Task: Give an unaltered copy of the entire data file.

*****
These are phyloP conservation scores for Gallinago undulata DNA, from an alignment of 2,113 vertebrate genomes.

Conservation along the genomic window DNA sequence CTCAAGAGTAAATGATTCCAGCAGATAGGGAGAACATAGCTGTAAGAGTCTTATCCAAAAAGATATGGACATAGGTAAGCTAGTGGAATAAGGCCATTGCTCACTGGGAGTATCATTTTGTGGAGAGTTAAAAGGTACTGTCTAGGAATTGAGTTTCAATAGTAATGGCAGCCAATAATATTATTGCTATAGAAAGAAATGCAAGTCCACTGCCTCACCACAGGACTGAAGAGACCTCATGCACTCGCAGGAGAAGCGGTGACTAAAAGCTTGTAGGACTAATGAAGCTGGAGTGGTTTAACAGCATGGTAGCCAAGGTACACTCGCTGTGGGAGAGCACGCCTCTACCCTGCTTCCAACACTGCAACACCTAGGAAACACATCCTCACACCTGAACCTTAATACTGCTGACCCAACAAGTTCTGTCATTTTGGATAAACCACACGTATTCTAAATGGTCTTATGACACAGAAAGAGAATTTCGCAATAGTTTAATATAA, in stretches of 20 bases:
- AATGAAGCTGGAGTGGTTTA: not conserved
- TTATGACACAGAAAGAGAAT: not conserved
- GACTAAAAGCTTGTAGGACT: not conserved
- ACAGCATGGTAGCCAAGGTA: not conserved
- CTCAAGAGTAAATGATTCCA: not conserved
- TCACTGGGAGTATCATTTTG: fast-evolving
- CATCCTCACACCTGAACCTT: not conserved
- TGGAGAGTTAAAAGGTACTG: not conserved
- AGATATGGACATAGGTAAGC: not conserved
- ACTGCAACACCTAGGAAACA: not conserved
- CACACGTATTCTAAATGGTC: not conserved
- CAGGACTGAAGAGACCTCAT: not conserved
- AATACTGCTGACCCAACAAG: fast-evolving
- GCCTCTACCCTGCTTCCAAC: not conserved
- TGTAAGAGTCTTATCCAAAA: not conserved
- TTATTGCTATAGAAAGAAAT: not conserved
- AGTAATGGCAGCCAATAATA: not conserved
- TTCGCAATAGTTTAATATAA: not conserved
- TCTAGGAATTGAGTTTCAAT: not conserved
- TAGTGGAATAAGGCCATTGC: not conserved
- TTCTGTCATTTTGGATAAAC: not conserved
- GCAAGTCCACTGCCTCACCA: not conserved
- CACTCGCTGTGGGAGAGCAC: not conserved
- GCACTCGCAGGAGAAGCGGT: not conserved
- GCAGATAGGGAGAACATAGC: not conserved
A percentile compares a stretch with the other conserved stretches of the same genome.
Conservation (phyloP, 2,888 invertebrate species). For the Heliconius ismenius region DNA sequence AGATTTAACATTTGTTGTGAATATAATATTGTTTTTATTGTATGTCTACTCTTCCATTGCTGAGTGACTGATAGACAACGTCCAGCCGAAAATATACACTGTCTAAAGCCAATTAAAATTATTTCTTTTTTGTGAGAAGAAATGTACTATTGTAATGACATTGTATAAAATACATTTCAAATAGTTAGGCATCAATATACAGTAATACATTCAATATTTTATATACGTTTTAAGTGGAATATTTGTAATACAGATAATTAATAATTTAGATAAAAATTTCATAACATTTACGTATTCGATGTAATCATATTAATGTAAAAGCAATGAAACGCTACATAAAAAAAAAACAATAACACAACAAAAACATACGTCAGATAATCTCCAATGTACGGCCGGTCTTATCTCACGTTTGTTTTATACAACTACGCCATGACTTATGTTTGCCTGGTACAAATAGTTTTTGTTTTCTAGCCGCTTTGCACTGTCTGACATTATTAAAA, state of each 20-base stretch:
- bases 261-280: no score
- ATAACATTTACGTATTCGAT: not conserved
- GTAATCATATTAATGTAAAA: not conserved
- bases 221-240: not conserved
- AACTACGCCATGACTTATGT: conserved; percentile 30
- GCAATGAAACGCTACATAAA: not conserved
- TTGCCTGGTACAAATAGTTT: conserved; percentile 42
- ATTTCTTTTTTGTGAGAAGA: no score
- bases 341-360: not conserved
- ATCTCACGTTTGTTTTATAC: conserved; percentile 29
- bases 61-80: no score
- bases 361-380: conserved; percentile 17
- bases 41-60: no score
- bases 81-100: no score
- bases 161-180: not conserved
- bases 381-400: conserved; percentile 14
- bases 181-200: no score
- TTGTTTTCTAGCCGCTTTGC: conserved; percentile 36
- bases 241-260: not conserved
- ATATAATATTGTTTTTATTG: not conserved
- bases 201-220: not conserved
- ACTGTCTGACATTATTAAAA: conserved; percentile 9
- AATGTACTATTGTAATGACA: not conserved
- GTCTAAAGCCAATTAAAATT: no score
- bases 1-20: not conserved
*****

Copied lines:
These are phyloP conservation scores for Gallinago undulata DNA, from an alignment of 2,113 vertebrate genomes.

Conservation along the genomic window DNA sequence CTCAAGAGTAAATGATTCCAGCAGATAGGGAGAACATAGCTGTAAGAGTCTTATCCAAAAAGATATGGACATAGGTAAGCTAGTGGAATAAGGCCATTGCTCACTGGGAGTATCATTTTGTGGAGAGTTAAAAGGTACTGTCTAGGAATTGAGTTTCAATAGTAATGGCAGCCAATAATATTATTGCTATAGAAAGAAATGCAAGTCCACTGCCTCACCACAGGACTGAAGAGACCTCATGCACTCGCAGGAGAAGCGGTGACTAAAAGCTTGTAGGACTAATGAAGCTGGAGTGGTTTAACAGCATGGTAGCCAAGGTACACTCGCTGTGGGAGAGCACGCCTCTACCCTGCTTCCAACACTGCAACACCTAGGAAACACATCCTCACACCTGAACCTTAATACTGCTGACCCAACAAGTTCTGTCATTTTGGATAAACCACACGTATTCTAAATGGTCTTATGACACAGAAAGAGAATTTCGCAATAGTTTAATATAA, in stretches of 20 bases:
- AATGAAGCTGGAGTGGTTTA: not conserved
- TTATGACACAGAAAGAGAAT: not conserved
- GACTAAAAGCTTGTAGGACT: not conserved
- ACAGCATGGTAGCCAAGGTA: not conserved
- CTCAAGAGTAAATGATTCCA: not conserved
- TCACTGGGAGTATCATTTTG: fast-evolving
- CATCCTCACACCTGAACCTT: not conserved
- TGGAGAGTTAAAAGGTACTG: not conserved
- AGATATGGACATAGGTAAGC: not conserved
- ACTGCAACACCTAGGAAACA: not conserved
- CACACGTATTCTAAATGGTC: not conserved
- CAGGACTGAAGAGACCTCAT: not conserved
- AATACTGCTGACCCAACAAG: fast-evolving
- GCCTCTACCCTGCTTCCAAC: not conserved
- TGTAAGAGTCTTATCCAAAA: not conserved
- TTATTGCTATAGAAAGAAAT: not conserved
- AGTAATGGCAGCCAATAATA: not conserved
- TTCGCAATAGTTTAATATAA: not conserved
- TCTAGGAATTGAGTTTCAAT: not conserved
- TAGTGGAATAAGGCCATTGC: not conserved
- TTCTGTCATTTTGGATAAAC: not conserved
- GCAAGTCCACTGCCTCACCA: not conserved
- CACTCGCTGTGGGAGAGCAC: not conserved
- GCACTCGCAGGAGAAGCGGT: not conserved
- GCAGATAGGGAGAACATAGC: not conserved
A percentile compares a stretch with the other conserved stretches of the same genome.
Conservation (phyloP, 2,888 invertebrate species). For the Heliconius ismenius region DNA sequence AGATTTAACATTTGTTGTGAATATAATATTGTTTTTATTGTATGTCTACTCTTCCATTGCTGAGTGACTGATAGACAACGTCCAGCCGAAAATATACACTGTCTAAAGCCAATTAAAATTATTTCTTTTTTGTGAGAAGAAATGTACTATTGTAATGACATTGTATAAAATACATTTCAAATAGTTAGGCATCAATATACAGTAATACATTCAATATTTTATATACGTTTTAAGTGGAATATTTGTAATACAGATAATTAATAATTTAGATAAAAATTTCATAACATTTACGTATTCGATGTAATCATATTAATGTAAAAGCAATGAAACGCTACATAAAAAAAAAACAATAACACAACAAAAACATACGTCAGATAATCTCCAATGTACGGCCGGTCTTATCTCACGTTTGTTTTATACAACTACGCCATGACTTATGTTTGCCTGGTACAAATAGTTTTTGTTTTCTAGCCGCTTTGCACTGTCTGACATTATTAAAA, state of each 20-base stretch:
- bases 261-280: no score
- ATAACATTTACGTATTCGAT: not conserved
- GTAATCATATTAATGTAAAA: not conserved
- bases 221-240: not conserved
- AACTACGCCATGACTTATGT: conserved; percentile 30
- GCAATGAAACGCTACATAAA: not conserved
- TTGCCTGGTACAAATAGTTT: conserved; percentile 42
- ATTTCTTTTTTGTGAGAAGA: no score
- bases 341-360: not conserved
- ATCTCACGTTTGTTTTATAC: conserved; percentile 29
- bases 61-80: no score
- bases 361-380: conserved; percentile 17
- bases 41-60: no score
- bases 81-100: no score
- bases 161-180: not conserved
- bases 381-400: conserved; percentile 14
- bases 181-200: no score
- TTGTTTTCTAGCCGCTTTGC: conserved; percentile 36
- bases 241-260: not conserved
- ATATAATATTGTTTTTATTG: not conserved
- bases 201-220: not conserved
- ACTGTCTGACATTATTAAAA: conserved; percentile 9
- AATGTACTATTGTAATGACA: not conserved
- GTCTAAAGCCAATTAAAATT: no score
- bases 1-20: not conserved